Three-dimensional portraits such as busts and death masks generate a spatial presence of the university scholars. Made from robust materials to endure time, these memorial objects strive to mark individual scientists as significant and to preserve their memory beyond their death.
The representative showpieces reveal the multifaceted series of images of the University. By adopting classical portrait traditions of the emperor’s bust, they create Caesars of the modern sciences and call upon their ancient authority. Sculptures find their way into the holy halls of science, such as the library and the small auditorium of the University of Göttingen.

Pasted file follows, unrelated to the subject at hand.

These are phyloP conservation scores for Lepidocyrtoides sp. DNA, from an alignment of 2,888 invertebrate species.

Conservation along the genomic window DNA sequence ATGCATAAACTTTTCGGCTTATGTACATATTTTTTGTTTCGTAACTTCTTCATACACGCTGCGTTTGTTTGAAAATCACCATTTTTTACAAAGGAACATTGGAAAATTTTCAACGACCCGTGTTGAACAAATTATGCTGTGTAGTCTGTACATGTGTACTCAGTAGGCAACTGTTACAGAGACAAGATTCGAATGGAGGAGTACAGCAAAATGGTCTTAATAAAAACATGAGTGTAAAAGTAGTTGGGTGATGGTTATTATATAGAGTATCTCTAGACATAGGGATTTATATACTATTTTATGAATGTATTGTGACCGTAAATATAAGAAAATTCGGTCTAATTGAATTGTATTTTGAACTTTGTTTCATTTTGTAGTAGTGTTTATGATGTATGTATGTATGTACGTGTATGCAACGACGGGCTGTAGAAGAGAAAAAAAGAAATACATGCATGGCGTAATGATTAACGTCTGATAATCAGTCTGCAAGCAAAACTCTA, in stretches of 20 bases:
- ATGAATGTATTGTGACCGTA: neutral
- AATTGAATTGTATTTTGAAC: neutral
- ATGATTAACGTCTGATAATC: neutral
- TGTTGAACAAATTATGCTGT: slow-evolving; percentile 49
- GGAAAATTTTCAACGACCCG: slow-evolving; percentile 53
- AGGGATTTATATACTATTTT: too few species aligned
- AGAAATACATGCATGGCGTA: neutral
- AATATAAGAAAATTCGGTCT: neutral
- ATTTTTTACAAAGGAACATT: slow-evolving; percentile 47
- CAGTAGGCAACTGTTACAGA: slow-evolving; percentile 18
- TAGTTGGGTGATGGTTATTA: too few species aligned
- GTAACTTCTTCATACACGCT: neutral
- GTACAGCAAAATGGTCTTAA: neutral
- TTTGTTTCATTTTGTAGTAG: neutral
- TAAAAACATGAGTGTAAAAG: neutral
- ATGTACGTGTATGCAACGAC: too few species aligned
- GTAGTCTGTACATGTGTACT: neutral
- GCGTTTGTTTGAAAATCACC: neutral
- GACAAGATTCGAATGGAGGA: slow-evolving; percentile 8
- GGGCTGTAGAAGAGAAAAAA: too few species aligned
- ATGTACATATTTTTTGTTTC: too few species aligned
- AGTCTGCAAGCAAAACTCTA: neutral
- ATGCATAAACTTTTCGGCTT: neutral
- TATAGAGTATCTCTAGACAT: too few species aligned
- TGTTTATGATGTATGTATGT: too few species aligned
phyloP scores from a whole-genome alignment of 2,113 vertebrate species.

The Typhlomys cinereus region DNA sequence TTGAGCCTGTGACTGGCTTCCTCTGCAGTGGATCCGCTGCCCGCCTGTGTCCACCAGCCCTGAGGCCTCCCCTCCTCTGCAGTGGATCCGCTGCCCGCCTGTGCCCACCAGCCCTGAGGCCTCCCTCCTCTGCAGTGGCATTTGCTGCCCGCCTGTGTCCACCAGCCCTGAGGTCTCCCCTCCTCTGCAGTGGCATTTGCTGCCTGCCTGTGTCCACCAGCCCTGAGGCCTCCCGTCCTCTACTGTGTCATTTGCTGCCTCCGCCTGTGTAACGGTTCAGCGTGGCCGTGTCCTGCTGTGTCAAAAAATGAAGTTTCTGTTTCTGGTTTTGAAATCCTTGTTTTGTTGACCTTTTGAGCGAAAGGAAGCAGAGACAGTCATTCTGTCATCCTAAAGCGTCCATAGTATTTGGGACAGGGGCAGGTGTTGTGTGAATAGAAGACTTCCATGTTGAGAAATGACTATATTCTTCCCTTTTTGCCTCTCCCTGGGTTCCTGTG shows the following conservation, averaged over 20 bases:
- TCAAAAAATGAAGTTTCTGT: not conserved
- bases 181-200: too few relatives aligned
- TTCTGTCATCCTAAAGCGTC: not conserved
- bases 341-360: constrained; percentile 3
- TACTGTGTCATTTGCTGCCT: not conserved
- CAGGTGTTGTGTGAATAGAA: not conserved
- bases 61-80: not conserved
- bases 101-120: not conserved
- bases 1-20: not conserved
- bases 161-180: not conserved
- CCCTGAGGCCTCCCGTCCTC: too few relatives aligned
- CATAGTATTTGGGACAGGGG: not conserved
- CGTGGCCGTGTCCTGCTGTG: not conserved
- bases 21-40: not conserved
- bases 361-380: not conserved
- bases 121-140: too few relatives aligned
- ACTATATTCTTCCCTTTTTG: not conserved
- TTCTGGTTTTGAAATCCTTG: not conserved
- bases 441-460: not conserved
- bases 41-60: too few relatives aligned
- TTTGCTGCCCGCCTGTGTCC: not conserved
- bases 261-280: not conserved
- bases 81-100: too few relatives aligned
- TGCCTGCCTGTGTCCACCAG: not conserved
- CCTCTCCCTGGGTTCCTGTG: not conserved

SELECTION AND CANON
To this day, the portraits in the halls, corridors, storerooms and hidden corners of the Georgia Augusta remain in evidence. It is not only their mere presence that forces viewers to constantly confront traditions. They also formulate a canon of who is to be remembered and who is not. The portraits are based on a criteria that expresses the predominant ideals of academia and embodies them – in the truest sense of the word.